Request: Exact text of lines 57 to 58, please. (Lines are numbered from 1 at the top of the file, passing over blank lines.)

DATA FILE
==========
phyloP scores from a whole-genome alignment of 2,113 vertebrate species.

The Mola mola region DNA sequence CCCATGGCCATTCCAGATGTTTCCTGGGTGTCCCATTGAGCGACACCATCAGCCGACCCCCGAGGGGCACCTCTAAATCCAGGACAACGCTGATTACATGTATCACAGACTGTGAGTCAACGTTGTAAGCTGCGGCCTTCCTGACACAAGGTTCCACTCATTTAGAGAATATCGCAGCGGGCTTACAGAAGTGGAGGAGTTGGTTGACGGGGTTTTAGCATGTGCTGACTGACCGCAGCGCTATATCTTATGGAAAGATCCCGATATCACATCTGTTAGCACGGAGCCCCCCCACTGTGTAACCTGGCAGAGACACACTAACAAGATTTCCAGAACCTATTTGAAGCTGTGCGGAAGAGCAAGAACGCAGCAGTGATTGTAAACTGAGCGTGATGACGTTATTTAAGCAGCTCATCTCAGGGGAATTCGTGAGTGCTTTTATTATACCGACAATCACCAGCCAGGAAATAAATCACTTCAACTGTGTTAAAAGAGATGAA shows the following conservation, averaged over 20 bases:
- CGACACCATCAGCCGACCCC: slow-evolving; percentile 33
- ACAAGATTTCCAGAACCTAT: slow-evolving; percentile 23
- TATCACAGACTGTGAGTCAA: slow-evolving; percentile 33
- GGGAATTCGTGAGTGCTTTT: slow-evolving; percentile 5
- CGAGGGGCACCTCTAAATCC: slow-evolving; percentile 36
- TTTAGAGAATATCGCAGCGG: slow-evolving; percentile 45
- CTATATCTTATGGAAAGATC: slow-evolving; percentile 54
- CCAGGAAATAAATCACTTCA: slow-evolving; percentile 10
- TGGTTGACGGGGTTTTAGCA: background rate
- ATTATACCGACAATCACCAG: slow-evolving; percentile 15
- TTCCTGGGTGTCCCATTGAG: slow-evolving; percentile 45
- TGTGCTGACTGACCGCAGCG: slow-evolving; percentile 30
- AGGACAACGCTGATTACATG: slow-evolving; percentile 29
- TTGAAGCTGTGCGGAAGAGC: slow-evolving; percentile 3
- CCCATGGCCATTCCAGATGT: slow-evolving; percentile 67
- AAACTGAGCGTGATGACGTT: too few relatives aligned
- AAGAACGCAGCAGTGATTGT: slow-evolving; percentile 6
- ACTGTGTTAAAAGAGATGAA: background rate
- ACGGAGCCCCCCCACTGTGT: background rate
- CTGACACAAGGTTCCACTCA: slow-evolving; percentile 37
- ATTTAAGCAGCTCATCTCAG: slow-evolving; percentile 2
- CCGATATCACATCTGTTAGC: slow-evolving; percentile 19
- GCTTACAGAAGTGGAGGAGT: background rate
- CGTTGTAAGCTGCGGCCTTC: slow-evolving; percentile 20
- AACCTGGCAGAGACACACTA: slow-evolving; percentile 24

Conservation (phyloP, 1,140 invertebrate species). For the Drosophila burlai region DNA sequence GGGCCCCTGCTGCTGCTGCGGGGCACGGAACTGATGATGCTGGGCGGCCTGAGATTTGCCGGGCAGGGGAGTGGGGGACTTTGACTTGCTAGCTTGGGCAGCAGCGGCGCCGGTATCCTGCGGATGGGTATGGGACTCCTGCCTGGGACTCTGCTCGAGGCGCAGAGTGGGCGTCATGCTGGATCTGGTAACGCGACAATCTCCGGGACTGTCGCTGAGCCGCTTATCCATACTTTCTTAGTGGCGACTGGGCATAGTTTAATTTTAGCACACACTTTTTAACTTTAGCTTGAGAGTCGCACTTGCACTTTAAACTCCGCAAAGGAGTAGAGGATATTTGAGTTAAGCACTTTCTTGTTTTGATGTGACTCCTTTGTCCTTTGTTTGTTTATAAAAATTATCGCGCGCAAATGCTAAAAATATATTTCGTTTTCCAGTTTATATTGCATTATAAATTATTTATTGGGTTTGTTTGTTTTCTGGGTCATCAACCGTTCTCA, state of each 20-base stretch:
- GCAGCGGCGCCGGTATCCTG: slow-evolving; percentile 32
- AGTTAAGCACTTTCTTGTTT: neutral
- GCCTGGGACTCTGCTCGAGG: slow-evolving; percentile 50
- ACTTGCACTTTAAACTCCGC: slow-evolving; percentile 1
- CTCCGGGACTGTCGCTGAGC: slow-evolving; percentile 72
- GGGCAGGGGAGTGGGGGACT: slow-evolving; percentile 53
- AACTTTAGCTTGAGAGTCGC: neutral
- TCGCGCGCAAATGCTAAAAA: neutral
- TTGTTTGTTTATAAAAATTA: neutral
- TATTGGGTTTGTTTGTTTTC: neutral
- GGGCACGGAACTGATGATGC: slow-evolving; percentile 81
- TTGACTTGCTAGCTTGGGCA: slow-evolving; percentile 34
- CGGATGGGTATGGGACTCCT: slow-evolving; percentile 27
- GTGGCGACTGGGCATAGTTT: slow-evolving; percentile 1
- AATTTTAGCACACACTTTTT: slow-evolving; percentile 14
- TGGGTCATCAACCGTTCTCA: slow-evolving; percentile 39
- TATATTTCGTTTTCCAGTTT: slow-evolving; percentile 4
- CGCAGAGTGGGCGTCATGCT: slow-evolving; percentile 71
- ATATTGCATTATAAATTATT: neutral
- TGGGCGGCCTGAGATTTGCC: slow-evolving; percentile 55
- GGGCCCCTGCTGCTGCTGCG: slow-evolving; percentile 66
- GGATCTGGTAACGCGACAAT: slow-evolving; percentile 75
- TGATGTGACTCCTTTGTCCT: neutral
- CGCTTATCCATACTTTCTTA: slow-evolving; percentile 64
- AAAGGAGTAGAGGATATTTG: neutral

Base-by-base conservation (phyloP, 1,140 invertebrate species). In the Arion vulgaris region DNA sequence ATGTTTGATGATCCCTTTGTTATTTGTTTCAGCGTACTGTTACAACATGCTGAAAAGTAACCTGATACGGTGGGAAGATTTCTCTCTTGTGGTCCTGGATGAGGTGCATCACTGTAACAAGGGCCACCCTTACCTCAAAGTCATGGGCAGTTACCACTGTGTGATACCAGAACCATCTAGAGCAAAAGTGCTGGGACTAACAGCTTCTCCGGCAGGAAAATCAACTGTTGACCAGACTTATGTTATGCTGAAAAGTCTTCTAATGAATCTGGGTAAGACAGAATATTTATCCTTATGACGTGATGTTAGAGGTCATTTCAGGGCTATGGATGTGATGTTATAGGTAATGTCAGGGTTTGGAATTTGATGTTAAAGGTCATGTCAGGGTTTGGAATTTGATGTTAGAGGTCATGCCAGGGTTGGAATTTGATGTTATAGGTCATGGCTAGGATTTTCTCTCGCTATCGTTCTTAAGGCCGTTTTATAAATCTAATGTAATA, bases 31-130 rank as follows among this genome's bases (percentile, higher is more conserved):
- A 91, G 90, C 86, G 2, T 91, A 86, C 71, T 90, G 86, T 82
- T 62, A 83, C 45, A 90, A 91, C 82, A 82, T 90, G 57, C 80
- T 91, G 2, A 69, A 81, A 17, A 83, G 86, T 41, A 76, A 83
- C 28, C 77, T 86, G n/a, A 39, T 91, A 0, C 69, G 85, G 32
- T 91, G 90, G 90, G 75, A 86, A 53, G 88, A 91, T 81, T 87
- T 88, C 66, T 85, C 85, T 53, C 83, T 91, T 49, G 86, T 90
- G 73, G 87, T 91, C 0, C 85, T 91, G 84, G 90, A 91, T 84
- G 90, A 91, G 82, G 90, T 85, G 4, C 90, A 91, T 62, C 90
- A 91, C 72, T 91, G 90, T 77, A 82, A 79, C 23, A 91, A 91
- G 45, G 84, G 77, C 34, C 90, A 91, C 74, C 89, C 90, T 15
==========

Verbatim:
- T 91, G 2, A 69, A 81, A 17, A 83, G 86, T 41, A 76, A 83
- C 28, C 77, T 86, G n/a, A 39, T 91, A 0, C 69, G 85, G 32